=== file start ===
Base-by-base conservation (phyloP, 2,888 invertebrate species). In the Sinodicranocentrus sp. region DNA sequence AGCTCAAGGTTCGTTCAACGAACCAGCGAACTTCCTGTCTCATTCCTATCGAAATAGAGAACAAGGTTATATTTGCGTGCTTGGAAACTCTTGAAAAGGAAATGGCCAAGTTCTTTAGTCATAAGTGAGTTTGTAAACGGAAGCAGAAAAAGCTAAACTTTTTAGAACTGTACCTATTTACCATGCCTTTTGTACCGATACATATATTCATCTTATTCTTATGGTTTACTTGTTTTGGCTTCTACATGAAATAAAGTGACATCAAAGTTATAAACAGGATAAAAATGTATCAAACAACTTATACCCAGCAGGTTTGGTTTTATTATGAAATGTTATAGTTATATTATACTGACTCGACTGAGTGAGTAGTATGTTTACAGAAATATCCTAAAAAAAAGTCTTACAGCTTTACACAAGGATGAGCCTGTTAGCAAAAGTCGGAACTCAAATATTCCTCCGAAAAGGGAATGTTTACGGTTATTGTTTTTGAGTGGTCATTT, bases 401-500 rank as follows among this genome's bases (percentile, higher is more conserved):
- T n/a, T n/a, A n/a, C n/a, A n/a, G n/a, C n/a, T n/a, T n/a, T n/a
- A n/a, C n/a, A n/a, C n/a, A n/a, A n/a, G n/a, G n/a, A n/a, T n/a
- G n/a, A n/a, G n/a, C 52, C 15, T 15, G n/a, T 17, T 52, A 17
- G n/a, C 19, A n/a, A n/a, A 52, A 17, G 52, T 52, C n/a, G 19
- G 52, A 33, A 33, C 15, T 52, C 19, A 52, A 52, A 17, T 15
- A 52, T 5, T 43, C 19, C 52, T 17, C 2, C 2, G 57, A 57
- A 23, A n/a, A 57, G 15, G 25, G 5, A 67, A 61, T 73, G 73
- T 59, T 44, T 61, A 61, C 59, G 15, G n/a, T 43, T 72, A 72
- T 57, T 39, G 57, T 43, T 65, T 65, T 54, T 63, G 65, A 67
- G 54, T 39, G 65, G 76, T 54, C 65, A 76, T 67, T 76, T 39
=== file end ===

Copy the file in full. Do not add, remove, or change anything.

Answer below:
Base-by-base conservation (phyloP, 2,888 invertebrate species). In the Sinodicranocentrus sp. region DNA sequence AGCTCAAGGTTCGTTCAACGAACCAGCGAACTTCCTGTCTCATTCCTATCGAAATAGAGAACAAGGTTATATTTGCGTGCTTGGAAACTCTTGAAAAGGAAATGGCCAAGTTCTTTAGTCATAAGTGAGTTTGTAAACGGAAGCAGAAAAAGCTAAACTTTTTAGAACTGTACCTATTTACCATGCCTTTTGTACCGATACATATATTCATCTTATTCTTATGGTTTACTTGTTTTGGCTTCTACATGAAATAAAGTGACATCAAAGTTATAAACAGGATAAAAATGTATCAAACAACTTATACCCAGCAGGTTTGGTTTTATTATGAAATGTTATAGTTATATTATACTGACTCGACTGAGTGAGTAGTATGTTTACAGAAATATCCTAAAAAAAAGTCTTACAGCTTTACACAAGGATGAGCCTGTTAGCAAAAGTCGGAACTCAAATATTCCTCCGAAAAGGGAATGTTTACGGTTATTGTTTTTGAGTGGTCATTT, bases 401-500 rank as follows among this genome's bases (percentile, higher is more conserved):
- T n/a, T n/a, A n/a, C n/a, A n/a, G n/a, C n/a, T n/a, T n/a, T n/a
- A n/a, C n/a, A n/a, C n/a, A n/a, A n/a, G n/a, G n/a, A n/a, T n/a
- G n/a, A n/a, G n/a, C 52, C 15, T 15, G n/a, T 17, T 52, A 17
- G n/a, C 19, A n/a, A n/a, A 52, A 17, G 52, T 52, C n/a, G 19
- G 52, A 33, A 33, C 15, T 52, C 19, A 52, A 52, A 17, T 15
- A 52, T 5, T 43, C 19, C 52, T 17, C 2, C 2, G 57, A 57
- A 23, A n/a, A 57, G 15, G 25, G 5, A 67, A 61, T 73, G 73
- T 59, T 44, T 61, A 61, C 59, G 15, G n/a, T 43, T 72, A 72
- T 57, T 39, G 57, T 43, T 65, T 65, T 54, T 63, G 65, A 67
- G 54, T 39, G 65, G 76, T 54, C 65, A 76, T 67, T 76, T 39